Welcome to Ask the Migraine Expert, a column about managing life with migraine from Deena Kuruvilla, MD. Dr. Kuruvilla is a board certified neurologist and Director of the Westport Headache Institute in Fairfield County, Connecticut. Got a question for the migraine expert? Submit your question via this form.
Dear Migraine Expert,
What are the best ways to describe different types of headache pain?
— Hamsterwheelbrain, Migraine Healthline community member
Great question. Providing specific details about your pain and all the circumstances surrounding your pain can lead your doctor to the correct diagnosis and treatment plan.
Most headache disorders are diagnosed while you are sitting with your doctor providing your history and receiving a physical examination.
Before we dive into details that could be helpful for your doctor, I will start out by emphasizing the importance of a headache diary. A headache diary can help you track your symptoms and discover patterns.
When tracking your pain and explaining it to your doctor, here’s what to keep in mind:
Describing the location of your pain can be very helpful.
Is your pain occurring on only one side of your head, is it switching sides, or is the pain always on both sides?
If your headache is only occurring on one side of the head, this could point to a fixed mass, aneurysm, or dissection on that side.
Once these things are ruled out, trigeminal autonomic cephalalgias, a group of primary headache disorders that occur only on one side of the head, could be the cause.
Trigeminal autonomic cephalalgias are treated differently than migraine.
The location of the headache should also be described as occurring within the forehead, within the temples, at the back of the head, in the neck, or upper back.
Pointing out an exact area where the pain occurs could help highlight specific anatomic hotspots that are characteristically involved in migraine.
For example, if you find more pain within the back of the head, your doctor may examine you for occipital neuralgia, which is very often seen with migraine and treated with a nerve block injection to the occipital nerve.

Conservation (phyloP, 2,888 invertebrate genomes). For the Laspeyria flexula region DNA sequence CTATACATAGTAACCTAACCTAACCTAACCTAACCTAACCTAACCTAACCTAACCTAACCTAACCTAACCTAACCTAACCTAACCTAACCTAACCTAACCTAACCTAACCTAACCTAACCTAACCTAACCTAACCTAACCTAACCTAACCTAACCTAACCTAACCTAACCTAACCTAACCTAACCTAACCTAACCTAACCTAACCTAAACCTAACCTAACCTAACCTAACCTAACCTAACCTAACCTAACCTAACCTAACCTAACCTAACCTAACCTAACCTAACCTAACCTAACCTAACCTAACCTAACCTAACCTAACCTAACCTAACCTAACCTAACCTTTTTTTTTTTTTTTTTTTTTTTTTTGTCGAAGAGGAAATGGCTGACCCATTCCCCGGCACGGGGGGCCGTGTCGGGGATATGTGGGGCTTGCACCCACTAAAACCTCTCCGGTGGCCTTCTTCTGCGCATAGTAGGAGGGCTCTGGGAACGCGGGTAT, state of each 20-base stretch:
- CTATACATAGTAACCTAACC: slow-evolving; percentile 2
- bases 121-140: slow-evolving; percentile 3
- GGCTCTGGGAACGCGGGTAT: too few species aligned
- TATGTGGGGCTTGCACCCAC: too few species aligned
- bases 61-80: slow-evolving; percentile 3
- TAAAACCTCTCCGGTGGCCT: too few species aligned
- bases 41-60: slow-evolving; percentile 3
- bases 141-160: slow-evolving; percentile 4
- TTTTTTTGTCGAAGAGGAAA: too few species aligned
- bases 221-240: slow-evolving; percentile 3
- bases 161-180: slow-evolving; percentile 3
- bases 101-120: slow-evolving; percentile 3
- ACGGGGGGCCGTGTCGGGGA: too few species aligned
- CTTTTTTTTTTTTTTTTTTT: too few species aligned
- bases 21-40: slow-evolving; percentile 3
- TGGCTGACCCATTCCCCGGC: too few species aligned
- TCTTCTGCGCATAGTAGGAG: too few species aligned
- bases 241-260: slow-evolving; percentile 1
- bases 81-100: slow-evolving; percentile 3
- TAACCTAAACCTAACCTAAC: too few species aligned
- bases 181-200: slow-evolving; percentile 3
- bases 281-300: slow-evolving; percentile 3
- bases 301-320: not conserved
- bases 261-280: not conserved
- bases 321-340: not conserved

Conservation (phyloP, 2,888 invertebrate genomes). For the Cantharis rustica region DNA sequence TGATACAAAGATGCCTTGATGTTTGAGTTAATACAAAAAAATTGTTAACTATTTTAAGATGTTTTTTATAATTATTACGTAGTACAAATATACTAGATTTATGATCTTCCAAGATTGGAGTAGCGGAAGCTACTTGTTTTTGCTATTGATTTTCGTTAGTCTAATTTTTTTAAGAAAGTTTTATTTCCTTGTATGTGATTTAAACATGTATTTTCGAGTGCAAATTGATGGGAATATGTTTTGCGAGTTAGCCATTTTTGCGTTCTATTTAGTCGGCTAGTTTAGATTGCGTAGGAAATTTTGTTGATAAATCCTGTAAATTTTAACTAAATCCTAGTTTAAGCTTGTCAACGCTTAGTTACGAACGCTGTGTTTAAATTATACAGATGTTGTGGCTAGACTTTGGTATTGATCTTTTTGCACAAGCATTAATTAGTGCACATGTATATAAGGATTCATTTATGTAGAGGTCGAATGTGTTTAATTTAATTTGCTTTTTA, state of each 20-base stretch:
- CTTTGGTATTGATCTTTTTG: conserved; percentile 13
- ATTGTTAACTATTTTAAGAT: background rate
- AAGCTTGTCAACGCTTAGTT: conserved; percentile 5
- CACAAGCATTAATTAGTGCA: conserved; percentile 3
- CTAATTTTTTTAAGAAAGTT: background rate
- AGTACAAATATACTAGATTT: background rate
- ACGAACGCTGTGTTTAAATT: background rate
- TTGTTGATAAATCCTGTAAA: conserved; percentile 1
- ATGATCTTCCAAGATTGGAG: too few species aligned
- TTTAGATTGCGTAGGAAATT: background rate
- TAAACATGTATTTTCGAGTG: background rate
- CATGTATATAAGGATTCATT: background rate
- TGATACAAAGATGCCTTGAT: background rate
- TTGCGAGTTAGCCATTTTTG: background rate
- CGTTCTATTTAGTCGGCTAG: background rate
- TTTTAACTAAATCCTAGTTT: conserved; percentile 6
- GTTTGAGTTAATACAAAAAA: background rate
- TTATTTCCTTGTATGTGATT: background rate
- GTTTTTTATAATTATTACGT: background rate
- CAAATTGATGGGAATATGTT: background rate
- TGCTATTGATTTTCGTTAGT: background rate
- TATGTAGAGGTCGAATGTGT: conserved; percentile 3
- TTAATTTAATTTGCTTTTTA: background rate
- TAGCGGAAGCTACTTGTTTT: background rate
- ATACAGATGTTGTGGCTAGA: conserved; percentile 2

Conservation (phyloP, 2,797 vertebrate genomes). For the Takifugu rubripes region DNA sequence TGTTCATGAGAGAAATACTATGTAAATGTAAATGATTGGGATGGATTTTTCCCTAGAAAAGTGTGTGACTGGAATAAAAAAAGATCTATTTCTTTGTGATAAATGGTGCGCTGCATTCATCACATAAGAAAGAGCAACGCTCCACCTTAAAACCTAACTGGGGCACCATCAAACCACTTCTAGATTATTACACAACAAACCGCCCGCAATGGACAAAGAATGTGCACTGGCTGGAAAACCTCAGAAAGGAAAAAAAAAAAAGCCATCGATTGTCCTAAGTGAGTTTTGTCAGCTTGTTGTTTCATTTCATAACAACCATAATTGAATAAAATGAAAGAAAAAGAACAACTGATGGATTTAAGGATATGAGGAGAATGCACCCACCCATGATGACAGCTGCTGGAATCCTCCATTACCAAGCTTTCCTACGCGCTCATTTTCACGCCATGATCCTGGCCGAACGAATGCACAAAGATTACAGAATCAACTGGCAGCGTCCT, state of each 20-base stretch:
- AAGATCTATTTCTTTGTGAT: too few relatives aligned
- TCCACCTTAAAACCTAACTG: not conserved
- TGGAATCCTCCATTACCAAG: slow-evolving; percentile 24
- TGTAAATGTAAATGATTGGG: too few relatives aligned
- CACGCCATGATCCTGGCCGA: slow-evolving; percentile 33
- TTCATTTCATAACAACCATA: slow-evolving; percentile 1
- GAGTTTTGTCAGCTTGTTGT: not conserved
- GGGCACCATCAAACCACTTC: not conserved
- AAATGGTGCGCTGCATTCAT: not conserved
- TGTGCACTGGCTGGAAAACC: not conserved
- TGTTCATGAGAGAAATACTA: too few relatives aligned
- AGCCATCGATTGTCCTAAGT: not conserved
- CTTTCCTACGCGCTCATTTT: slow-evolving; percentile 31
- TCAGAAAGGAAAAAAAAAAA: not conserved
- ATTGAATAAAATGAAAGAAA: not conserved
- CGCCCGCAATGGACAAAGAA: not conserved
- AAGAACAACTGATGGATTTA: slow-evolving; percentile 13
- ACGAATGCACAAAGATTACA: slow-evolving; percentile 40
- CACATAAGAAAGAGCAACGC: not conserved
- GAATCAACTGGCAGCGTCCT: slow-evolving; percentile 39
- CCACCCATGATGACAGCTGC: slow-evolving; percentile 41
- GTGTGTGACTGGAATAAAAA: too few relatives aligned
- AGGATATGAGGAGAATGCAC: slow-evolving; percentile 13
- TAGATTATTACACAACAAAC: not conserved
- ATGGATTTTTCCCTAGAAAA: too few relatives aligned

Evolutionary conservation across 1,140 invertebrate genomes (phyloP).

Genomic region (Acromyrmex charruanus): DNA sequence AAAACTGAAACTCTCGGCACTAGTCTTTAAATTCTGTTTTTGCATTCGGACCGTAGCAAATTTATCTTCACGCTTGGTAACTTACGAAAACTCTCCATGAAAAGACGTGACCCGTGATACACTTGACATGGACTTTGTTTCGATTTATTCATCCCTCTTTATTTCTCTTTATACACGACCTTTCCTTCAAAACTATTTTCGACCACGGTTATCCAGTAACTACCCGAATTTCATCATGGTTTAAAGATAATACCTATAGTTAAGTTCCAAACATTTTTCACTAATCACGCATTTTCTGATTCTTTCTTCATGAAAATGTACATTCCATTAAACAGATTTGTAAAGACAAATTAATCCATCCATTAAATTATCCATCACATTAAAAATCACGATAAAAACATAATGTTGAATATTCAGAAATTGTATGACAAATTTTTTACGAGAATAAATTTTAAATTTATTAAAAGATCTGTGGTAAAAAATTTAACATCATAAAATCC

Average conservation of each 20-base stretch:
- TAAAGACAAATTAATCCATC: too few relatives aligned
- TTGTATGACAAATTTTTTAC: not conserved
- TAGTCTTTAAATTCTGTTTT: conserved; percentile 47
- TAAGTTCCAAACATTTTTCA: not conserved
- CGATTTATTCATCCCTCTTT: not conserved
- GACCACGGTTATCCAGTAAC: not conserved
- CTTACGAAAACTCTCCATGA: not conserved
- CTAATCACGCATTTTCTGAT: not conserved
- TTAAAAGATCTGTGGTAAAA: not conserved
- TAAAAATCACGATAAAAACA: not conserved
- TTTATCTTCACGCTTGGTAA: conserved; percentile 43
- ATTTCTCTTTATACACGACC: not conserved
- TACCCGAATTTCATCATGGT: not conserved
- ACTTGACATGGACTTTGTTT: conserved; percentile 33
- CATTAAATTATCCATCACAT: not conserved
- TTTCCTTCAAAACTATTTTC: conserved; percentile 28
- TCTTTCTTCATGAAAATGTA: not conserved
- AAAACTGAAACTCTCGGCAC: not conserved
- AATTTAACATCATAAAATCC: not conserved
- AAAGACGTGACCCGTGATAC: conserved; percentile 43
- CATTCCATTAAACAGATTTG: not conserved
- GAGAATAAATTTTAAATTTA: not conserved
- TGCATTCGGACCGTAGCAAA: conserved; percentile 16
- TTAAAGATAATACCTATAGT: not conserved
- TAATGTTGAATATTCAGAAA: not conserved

If your pain is more focused within the neck, diagnoses such as cervicogenic headache, in addition to migraine, may be considered.
The quality of your headache can certainly help with narrowing down which headache type you may have.
Alarm bells may go off in your doctor’s head if you describe the worst headache of your life or a headache that came on suddenly.
If your doctor hears this, they may recommend a CT scan or MRI of your brain to make sure that there isn’t something dangerous causing your headaches.
Other ways you may describe your pain include:
These are common terms I hear when people describe migraine or other primary headache disorders, such as cluster headache which is a trigeminal autonomic cephalalgia.
How your headache comes on can also be very helpful.
In addition to reporting any sudden onset headaches, it’s also useful to report if your headache progressively became worse and if that was a slow progression. We tend to worry less about headaches that come on slowly or worsen over time.
Most headache diaries allow reporting of your pain level when you experience a headache.
The pain level may be reported as mild, moderate, or severe on a scale from 1 to 10, with 10 being the worst pain.
In addition to pain levels being reported in individual attacks, it’s helpful for your doctor to have a view of the larger picture.
If you have frequent, continuous, or daily headaches, it’s important to report what your typical baseline level of pain is, your worst pain during exacerbations, and the frequency of exacerbations.
These key points can give your doctor a broader view of how you are doing over the span of a month or several months.
Rather than report how many headache days you’re having a month or a week, it’s more accurate to report how many days each week or month you have no discomfort in your head or neck.
When people with migraine report headache days, I find that they often underreport the number of headache days and only report the severe days.
As a migraine doc, I want to know about all your days with any discomfort in your head and neck. I also want to know if your pain is continuous or how long each attack is lasting.